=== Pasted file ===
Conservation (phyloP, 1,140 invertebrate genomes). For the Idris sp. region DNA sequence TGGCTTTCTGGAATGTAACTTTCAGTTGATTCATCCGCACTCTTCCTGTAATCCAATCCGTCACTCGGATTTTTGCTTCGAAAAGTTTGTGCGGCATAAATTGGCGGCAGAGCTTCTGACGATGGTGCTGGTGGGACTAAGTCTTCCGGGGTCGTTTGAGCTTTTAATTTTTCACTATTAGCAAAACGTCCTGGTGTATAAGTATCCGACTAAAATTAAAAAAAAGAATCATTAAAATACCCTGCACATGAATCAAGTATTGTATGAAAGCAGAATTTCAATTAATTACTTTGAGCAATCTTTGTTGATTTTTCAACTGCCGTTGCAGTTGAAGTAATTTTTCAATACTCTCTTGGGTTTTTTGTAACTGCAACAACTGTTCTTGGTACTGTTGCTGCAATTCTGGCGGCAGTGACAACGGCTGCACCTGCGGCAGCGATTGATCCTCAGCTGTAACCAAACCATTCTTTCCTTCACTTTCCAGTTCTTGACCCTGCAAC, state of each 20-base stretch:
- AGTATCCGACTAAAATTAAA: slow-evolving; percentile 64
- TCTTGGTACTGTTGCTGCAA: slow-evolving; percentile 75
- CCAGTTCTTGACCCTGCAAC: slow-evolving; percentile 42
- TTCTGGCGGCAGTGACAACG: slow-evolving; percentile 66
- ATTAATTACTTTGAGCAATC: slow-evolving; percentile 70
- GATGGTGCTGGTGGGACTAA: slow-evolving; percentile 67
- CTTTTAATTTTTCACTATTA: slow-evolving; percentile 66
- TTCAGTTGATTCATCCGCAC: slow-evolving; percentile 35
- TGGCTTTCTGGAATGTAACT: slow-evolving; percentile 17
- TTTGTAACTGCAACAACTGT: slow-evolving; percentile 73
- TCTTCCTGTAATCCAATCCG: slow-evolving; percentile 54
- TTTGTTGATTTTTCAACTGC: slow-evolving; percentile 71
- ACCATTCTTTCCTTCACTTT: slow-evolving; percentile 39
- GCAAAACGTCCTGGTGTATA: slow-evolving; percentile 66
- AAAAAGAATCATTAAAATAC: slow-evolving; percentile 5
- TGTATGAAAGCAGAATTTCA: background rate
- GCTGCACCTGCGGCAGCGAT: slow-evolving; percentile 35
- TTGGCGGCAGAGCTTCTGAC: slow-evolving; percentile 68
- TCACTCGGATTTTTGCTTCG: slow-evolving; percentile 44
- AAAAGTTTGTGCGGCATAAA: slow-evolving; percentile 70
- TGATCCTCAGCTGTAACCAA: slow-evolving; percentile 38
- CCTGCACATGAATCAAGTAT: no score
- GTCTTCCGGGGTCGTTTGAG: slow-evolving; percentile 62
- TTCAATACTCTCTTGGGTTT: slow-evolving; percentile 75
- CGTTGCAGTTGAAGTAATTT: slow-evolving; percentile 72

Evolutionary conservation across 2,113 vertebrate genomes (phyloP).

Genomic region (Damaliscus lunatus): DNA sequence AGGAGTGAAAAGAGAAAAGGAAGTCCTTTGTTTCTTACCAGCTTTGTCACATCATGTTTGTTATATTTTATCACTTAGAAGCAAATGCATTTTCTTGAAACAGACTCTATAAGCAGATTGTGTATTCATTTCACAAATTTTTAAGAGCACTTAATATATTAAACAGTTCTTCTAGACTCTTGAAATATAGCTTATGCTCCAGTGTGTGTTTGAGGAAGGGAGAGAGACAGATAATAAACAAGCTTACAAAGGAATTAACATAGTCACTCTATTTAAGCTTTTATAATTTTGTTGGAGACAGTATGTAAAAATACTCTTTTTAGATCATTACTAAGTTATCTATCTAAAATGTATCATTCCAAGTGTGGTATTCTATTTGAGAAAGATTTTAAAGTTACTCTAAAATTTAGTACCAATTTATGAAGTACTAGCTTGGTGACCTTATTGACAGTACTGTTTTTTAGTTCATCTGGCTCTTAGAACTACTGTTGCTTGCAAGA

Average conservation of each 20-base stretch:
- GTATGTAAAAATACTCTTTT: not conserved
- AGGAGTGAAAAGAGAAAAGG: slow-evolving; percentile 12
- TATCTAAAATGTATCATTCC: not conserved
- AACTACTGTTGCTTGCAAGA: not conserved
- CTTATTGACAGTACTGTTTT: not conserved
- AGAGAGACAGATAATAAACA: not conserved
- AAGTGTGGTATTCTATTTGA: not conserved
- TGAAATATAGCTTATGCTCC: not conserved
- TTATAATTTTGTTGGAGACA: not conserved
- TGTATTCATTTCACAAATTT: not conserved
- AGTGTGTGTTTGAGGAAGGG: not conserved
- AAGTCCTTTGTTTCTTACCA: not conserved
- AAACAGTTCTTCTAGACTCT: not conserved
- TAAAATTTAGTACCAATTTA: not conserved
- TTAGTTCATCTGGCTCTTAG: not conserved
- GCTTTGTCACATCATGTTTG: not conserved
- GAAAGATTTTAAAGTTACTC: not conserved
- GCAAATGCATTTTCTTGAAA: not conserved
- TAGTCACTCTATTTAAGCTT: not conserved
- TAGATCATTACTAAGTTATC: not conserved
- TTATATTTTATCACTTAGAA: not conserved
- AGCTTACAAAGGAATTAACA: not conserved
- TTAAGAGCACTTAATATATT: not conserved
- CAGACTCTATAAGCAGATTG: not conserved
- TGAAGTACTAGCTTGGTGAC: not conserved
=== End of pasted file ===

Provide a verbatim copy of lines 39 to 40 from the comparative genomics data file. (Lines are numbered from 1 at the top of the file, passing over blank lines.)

- TGTATTCATTTCACAAATTT: not conserved
- AGTGTGTGTTTGAGGAAGGG: not conserved